NASA hopes to launch the most powerful rocket ever built by the end of August. Let’s take a look at the Space Launch System (SLS), what it takes to set all the important launch dates, and how you can watch the launch of a scientific super rocket live for free.
The SLS is a truly monstrous rocket.
When fully folded with its Orion crew module, it’s about 320 feet tall, equivalent to 33 Lady Dimitrescu, and it’s an imposing lone figure on the launch pad of NASA’s Kennedy Space Center.
Its first stage, which makes up the bulk of the rocket, is powered by four upgraded RS-25 shuttle-era engines, assisted by two giant solid-fuel boosters, which together are capable of generating a staggering 8.8 million pounds of thrust during flight. launch. For comparison, the Saturn-5 rocket, which launched astronauts to the moon in the 1960s and 70s, generated only 7.5 million pounds of thrust.
At the top of the SLS is also an engine specially designed to give the rocket’s payload, including its crew capsule, the final push needed to break out of low-Earth orbit and direct it to rendezvous with the Moon.
In the coming years, NASA and its partners want to use this power to help in their ambitious mission to return astronauts to the moon as part of the Artemis program. The key goals of NASA and Artemis will be to establish a permanent human presence on the moon, where humanity will be able to explore the surface of the Earth’s natural satellite, while developing the technologies necessary to safely send humanity to Mars.
This ambitious plan will require the transfer of a huge amount of resources from the earth’s atmosphere to lunar orbit, where the impressive lifting capabilities of the SLS come into play.
However, despite billions of dollars of investment and more than a decade of planning, there is no guarantee that the first rocket launch will be successful. The development of the SLS was a monumental engineering and scientific task, and it did not always go smoothly.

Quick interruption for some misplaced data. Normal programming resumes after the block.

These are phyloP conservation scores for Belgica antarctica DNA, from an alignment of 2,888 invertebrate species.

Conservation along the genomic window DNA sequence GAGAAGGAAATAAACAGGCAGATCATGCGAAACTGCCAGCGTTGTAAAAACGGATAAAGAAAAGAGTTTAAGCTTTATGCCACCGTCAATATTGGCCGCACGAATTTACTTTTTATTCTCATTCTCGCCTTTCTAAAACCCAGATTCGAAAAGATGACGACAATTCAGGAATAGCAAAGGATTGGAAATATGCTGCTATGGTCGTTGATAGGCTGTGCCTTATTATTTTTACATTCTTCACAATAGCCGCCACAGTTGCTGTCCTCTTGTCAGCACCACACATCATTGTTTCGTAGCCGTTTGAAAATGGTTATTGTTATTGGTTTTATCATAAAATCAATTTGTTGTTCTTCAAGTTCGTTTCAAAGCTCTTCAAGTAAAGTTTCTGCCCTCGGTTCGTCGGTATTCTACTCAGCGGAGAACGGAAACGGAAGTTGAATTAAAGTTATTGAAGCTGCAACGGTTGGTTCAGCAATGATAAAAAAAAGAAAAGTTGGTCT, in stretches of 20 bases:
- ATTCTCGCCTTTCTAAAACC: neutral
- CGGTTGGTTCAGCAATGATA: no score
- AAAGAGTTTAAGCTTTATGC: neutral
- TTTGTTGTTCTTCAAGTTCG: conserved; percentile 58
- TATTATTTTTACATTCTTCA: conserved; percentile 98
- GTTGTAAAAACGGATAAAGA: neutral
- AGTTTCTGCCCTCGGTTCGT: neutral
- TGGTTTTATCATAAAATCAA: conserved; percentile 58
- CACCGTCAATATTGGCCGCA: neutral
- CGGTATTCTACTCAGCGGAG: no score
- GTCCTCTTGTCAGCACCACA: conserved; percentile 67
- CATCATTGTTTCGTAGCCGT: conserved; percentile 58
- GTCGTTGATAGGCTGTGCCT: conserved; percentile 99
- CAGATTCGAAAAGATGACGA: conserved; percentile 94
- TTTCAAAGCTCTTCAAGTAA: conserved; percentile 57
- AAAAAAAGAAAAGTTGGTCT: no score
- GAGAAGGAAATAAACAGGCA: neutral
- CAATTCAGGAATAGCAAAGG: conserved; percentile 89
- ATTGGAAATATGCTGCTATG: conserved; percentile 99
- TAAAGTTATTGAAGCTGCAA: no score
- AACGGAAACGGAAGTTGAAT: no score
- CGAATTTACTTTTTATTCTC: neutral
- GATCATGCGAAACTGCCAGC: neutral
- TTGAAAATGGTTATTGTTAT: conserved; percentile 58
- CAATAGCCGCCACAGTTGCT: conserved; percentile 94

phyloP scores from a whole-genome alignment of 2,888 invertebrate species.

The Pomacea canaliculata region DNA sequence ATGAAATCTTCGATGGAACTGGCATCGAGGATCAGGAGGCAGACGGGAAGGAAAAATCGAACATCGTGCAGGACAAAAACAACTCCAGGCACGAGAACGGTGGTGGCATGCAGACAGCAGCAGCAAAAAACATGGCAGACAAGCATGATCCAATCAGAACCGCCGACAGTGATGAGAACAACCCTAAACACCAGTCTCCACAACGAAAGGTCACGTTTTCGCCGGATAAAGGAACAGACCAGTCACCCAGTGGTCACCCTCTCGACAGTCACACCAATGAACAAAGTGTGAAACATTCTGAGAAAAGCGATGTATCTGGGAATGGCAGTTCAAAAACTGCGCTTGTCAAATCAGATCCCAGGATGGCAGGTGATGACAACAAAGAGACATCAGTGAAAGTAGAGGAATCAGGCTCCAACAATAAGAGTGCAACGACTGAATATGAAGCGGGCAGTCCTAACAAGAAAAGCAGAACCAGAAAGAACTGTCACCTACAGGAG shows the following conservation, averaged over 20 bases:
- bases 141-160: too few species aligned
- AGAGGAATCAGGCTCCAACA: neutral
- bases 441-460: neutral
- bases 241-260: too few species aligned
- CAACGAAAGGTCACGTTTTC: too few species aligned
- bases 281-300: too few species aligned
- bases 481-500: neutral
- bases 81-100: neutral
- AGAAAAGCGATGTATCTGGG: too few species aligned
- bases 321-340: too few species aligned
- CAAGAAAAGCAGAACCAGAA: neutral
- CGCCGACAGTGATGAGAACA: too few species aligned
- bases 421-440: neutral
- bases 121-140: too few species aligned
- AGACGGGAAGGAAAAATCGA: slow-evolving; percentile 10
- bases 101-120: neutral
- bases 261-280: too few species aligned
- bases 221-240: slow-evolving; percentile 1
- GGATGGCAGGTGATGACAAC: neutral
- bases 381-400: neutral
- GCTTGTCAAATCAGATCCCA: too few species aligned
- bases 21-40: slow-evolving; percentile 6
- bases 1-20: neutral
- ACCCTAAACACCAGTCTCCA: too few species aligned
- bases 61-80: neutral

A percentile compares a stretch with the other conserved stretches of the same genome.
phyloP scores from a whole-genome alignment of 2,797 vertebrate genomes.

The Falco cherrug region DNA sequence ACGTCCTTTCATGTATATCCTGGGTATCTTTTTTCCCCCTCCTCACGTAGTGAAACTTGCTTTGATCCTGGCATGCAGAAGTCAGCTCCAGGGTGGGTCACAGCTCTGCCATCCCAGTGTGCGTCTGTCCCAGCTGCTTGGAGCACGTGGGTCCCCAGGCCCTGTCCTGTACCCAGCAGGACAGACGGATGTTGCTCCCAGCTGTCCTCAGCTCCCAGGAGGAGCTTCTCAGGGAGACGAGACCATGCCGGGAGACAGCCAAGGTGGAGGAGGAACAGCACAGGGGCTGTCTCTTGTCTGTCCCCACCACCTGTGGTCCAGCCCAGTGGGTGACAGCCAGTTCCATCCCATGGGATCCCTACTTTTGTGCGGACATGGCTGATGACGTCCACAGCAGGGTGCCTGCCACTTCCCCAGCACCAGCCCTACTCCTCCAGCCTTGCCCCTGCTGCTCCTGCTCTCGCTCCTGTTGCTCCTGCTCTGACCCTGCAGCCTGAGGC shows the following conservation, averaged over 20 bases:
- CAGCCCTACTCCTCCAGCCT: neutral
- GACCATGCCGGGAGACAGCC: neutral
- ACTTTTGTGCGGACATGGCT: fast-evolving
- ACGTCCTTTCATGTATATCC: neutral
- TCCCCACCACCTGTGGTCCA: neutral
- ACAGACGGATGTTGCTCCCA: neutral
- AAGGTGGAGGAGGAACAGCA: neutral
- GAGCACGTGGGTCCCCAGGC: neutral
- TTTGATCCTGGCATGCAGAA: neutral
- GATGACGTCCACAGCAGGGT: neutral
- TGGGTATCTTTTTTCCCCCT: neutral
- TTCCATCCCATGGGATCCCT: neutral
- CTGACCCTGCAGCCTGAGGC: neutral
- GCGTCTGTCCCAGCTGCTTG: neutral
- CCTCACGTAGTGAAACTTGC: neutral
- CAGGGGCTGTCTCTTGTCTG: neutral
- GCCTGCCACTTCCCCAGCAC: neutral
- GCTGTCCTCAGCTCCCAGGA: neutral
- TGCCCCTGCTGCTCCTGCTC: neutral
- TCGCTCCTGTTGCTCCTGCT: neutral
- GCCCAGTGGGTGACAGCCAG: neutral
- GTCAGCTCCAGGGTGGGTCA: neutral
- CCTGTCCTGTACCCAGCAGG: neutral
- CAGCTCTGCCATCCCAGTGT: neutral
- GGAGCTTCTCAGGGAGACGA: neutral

In the run-up to launch, testing of many rocket components caused many design issues that needed to be resolved before NASA could consider using the rocket.
Countless failures led to the fact that the first launch of the rocket was postponed from the ambitious goal of 2017 to August 2022. This is a huge delay. In addition, according to CNBC, NASA Inspector General Paul Martin at a meeting with Congress earlier this year estimated that each SLS launch could cost $4.1 billion. This is more than the cost of the entire life cycle of the 20-year Cassini mission.
In short, it would be very, very embarrassing if an extremely expensive, long-awaited and untested NASA rocket suffered a catastrophic failure during its first flight.
The stakes are high
The stakes are high, and last month NASA announced that it would attempt to launch its first SLS rocket with an unguided Orion capsule as early as August 29 from the Kennedy Space Center in Florida.
If all goes well, SLS will take the crew capsule, along with its European-made service module, into space on an ambitious 38-42-day test mission known as Artemis 1.
During the ascent through the Earth’s atmosphere, both the launch vehicle and its precious Orion payload will be subjected to extreme temperatures, vibrations and other destructive influences.
The capsule will then be forced to survive the frigid conditions of space for weeks on end as it is 280,000 miles from Earth — further than any spacecraft worthy of a crew has ever flown-before finally enduring a fiery re—entry into the atmosphere.
This glove will test the performance of the SLS and evaluate Orion’s ability to deliver a human crew into lunar orbit and eventually return safely to Earth.
NASA Superheavy Lunar Rocket — Space Launch System
However, there are a number of factors, from mundane to technical, that can prevent a rocket launch during the two-hour window on August 29. For example, bad weather can easily ruin a launch or unforeseen long-range safety issues may arise. A technical problem discovered at the last minute during pre-launch checks can equally ruin the day for many scientists.
In light of this, NASA has announced multiple backup launch windows, including one on September 2 and another on September 5. If, according to a chain of unfortunate events, the rocket is still on the ground after these dates, then the agency has prepared additional dates that will go in two weeks, and then in two weeks, up to December 23.
Choosing these dates requires a huge amount of planning, not only for the sake of the rocket itself, but also for the safety of the Orion capsule, which will be in the spotlight for most of the multi-week mission.